Sears filed for bankruptcy protection, and now, activist investor Carl Icahn believes there could be potential in the beleaguered appliance giant’s bonds, telling CNBC, “We’re taking a look at them.”
The 125-year-old Sears has been in “survival mode” for the last decade, filed for bankruptcy on Monday, and plans to close 142 stores toward the end of this year (Sears once had 3.5k locations — there are now just 700 left).
Icahn lives for this sh*t
While it’s not unusual for big investors like Icahn to look for opportunities in bankrupt companies to profit from asset sales, Icahn has made a career out of it.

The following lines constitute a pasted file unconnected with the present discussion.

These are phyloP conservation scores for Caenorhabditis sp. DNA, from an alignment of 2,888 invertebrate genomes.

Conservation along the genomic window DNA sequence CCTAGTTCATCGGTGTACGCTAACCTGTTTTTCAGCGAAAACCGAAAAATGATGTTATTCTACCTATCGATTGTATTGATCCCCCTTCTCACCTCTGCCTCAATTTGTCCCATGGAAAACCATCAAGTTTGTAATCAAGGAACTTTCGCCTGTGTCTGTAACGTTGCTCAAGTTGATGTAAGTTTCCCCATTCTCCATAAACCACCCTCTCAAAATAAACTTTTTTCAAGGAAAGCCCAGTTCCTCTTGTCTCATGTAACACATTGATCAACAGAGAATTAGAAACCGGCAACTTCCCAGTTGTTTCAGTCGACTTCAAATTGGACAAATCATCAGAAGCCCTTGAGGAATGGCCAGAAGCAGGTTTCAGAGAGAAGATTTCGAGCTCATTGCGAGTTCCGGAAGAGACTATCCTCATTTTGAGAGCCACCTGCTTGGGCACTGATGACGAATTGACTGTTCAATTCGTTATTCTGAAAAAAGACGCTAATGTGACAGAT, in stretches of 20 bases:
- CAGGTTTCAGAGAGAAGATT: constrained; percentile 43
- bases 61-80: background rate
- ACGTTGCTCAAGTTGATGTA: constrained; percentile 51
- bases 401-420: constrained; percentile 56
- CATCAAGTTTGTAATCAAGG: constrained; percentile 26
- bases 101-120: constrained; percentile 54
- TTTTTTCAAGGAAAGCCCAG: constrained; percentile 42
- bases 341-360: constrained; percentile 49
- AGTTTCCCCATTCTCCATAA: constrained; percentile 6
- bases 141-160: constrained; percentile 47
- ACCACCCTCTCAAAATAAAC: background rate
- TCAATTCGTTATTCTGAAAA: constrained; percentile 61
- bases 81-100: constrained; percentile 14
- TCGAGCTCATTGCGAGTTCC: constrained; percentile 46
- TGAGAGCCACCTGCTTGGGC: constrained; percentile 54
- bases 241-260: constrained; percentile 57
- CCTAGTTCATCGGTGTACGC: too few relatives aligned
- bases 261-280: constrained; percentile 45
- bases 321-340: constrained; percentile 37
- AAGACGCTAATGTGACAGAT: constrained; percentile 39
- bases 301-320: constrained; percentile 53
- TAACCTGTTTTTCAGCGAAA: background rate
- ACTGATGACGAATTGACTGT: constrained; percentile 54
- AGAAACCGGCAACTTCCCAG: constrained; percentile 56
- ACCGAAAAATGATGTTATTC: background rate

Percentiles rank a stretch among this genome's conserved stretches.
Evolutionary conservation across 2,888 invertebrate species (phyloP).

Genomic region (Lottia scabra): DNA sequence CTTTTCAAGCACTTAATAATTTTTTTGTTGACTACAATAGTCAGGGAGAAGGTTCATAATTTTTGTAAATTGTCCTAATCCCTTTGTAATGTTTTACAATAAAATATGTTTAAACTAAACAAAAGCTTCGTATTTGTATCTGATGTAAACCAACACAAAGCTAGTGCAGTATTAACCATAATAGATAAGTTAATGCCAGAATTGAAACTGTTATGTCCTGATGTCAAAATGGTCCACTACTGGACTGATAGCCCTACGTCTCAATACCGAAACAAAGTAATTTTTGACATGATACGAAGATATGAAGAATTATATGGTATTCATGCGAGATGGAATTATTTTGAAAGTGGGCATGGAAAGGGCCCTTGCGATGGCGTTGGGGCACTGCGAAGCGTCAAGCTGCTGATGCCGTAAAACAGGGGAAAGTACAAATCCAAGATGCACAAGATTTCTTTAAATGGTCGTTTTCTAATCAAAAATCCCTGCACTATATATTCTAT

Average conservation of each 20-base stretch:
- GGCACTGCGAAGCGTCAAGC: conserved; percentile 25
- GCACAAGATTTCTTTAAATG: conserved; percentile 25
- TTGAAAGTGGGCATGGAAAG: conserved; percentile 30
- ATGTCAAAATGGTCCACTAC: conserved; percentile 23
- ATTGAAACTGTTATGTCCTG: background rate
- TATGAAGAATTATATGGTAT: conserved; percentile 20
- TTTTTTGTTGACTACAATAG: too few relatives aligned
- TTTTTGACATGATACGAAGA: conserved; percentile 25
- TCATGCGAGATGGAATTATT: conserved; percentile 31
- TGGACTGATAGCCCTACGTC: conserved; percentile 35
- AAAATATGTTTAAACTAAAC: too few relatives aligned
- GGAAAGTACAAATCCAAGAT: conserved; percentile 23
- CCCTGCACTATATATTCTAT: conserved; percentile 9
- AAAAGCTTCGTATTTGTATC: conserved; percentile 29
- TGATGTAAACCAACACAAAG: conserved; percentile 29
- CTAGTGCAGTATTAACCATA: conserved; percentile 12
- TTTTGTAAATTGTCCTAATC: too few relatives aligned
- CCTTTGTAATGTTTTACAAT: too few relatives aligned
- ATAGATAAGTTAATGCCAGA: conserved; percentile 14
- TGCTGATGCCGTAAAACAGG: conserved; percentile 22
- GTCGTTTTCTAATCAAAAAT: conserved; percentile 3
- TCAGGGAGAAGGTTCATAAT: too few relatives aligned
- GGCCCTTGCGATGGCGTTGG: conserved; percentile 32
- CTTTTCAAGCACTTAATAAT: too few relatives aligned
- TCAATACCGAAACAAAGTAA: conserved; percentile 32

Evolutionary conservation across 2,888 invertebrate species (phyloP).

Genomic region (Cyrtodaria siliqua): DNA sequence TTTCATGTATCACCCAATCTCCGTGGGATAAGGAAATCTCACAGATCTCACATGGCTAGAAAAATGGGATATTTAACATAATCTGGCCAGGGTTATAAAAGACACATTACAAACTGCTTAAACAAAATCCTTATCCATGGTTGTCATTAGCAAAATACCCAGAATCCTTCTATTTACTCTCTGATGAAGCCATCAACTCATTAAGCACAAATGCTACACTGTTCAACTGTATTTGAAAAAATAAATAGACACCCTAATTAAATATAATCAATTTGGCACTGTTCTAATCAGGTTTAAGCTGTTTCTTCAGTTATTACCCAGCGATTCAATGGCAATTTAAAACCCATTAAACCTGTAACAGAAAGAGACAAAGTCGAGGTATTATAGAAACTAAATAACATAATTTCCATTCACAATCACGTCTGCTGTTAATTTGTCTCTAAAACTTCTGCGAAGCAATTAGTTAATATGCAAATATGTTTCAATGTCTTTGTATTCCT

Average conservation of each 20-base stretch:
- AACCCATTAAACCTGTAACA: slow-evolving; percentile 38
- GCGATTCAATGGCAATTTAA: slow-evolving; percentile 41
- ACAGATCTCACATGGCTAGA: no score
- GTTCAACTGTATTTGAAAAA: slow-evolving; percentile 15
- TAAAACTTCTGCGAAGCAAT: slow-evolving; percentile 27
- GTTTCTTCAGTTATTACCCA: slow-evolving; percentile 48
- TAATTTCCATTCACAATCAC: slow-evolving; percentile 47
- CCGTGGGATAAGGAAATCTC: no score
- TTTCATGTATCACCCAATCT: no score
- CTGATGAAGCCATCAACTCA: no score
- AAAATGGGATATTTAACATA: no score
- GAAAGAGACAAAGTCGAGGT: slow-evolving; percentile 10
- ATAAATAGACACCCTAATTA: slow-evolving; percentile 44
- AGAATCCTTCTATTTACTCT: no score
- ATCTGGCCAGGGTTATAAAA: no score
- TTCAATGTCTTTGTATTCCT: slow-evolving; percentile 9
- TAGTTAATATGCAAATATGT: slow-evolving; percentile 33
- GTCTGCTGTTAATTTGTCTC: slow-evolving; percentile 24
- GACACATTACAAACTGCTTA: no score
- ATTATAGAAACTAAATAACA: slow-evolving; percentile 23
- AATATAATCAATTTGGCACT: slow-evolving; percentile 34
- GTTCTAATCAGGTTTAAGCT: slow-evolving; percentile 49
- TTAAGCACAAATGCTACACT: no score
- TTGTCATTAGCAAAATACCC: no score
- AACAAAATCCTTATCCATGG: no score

Over the years he’s made bets on the debt of past companies like auto parts maker Federal Mogul, Metro Goldwyn Mayer, Tropicana Entertainment, and Blockbuster.
When asked to comment on where Sears went wrong, he said, “I’m not going to second-guess what they did… we all have our problems.”
Lampert is getting the brunt of the blame
Many blame ex-CEO Eddie Lampert for slashing the company’s flagship brands and assets over the years as it fell in sales to Walmart, Home Depot, and Amazon.
If you ask the former Sears Canada CEO, he would say Sears was “toast” the moment it closed its merger with Kmart back in 2005 — Lampert reportedly saw value in the retailers’ real estate and believed two fading giants was better than one.
Spoiler: They weren’t.
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